The film doesn’t dwell too much on her tragic passing, but does enough to be impactful. At the time, it would’ve only been a few years since her passing, so I imagine it really affected audiences—specifically her fans—quite hard. “Selena” is also quite memorable for not only boosting album sales—especially the soundtrack—but also spreading her music throughout the world, reaching people who I assume wouldn’t prior.


20. Fireworks (dir. Takeshi Kitano)


When it comes to Japanese crime films, the name and face of Takeshi Kitano comes immediately to mind. Recently, he’s returned to the genre with his “Outrage” films, expecting to complete a third in finishing his trilogy. In 1997, Kitano peaked with “Fireworks,” arguably one of the director’s best films and one of Japan’s best modern releases. Kitano plays a cop who struggles with depression following a botched operation and his wife’s terminal illness.

Gorgeously shot and featuring a beautiful score by composer Joe Hisaishi, “Fireworks” is a moody crime film that ditches high-octane action for emotion and atmosphere. There’s violence, but it’s hardly glamorized. Aside from being an actor and director, Kitano is also a painter and comedian.

While he saves the jokes for a film like “Kikujiro,” “Fireworks” does incorporate his paintings into the story in a creative manner. For fans of Asian crime films, I recommend “Fireworks,” along with films such as “Sonatine” and “Violent Cop.”


19. Children of Heaven (dir. Majid Majidi)

Children of Heaven

This Oscar-nominated film uses a family Iran to tell a universal tale about a little boy’s attempt to replace his little sister’s shoes after losing accidentally losing them. It’s not hard to see why this film was so highly regarded after it’s release. For starters, despite being a film centered around children, it’s a film for all ages.

“Children of Heaven” is intimate in its examination of the protagonist’s life in Tehran, but it’s an experience many audiences can share worldwide, especially when considering things such as poverty and familial bond. It’s been compared to films such as “Koyla,” “Cinema Paradiso,” and “The 400 Blows,” and several other films involving children.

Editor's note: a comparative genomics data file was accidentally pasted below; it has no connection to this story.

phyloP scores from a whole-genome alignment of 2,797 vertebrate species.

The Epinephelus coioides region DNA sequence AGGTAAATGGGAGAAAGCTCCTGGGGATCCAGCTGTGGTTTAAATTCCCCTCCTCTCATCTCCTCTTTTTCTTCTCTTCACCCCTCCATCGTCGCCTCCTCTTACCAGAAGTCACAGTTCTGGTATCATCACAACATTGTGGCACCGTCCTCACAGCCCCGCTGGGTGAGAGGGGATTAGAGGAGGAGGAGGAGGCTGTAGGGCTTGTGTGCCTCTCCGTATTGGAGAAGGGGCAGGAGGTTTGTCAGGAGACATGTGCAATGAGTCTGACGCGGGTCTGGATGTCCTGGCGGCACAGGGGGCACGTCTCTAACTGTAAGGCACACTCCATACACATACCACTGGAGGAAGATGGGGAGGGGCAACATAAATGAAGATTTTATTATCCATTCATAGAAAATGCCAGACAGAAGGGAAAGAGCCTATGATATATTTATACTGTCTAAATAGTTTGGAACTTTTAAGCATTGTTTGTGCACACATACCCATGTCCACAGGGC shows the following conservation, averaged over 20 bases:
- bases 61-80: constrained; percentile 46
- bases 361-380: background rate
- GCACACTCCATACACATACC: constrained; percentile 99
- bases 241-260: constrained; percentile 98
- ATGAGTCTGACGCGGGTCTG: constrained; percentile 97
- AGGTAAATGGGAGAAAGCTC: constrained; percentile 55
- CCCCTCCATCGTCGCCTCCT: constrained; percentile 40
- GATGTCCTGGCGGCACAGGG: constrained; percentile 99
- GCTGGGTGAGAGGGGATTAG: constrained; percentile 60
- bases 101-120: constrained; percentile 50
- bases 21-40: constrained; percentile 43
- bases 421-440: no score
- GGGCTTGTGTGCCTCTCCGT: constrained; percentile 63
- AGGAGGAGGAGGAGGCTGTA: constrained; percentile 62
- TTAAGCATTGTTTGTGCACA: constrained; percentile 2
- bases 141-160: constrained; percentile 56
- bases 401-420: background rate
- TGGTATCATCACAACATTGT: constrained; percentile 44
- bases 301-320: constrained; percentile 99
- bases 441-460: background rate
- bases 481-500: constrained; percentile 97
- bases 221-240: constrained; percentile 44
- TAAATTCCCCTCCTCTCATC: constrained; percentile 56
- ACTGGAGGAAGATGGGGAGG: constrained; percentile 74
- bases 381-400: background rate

Personally, it feels more like “Bicycle Thieves,” but all in all, “Children of Heaven” is a heartfelt example of cinema telling a pure story that has a globally profound effect. Many will argue that this should’ve taken best foreign film in 1997. One of the few categories “Titanic” couldn’t touch during the Oscars.


18. Insomnia (dir. Erik Skjoldbjærg)


“Insonmia” is a Norwegian police procedural starring Stellan Skarsgård, playing a Swedish police inspector who suffers the titular sleep disorder after a botched attempt to ensnare a murderer. Many people might’ve seen story in the form of Christopher Nolan’s remake starring Al Pacino and Robin Williams, but Nolan’s version doesn’t go beyond a well-made thriller.

The original film takes more chances with the formal elements, to the point in which some of the stylistic choices may seem dated. Still, it does lead to some really inspired set pieces. The chase scene that leads into the fog is probably one of the best uses—or in the protagonist’s case, misuse—of sound and spatial awareness that it’s both tense, clever, and thematically fitting.

It’s just awesome to see Skarsgård playing this type of role, completely different from his recent outings with Marvel as the crazy physicist in the “Thor” films. This moody cat-and-mouse film is simply a solid thriller, and those who haven’t seen “Insomnia” should check this out.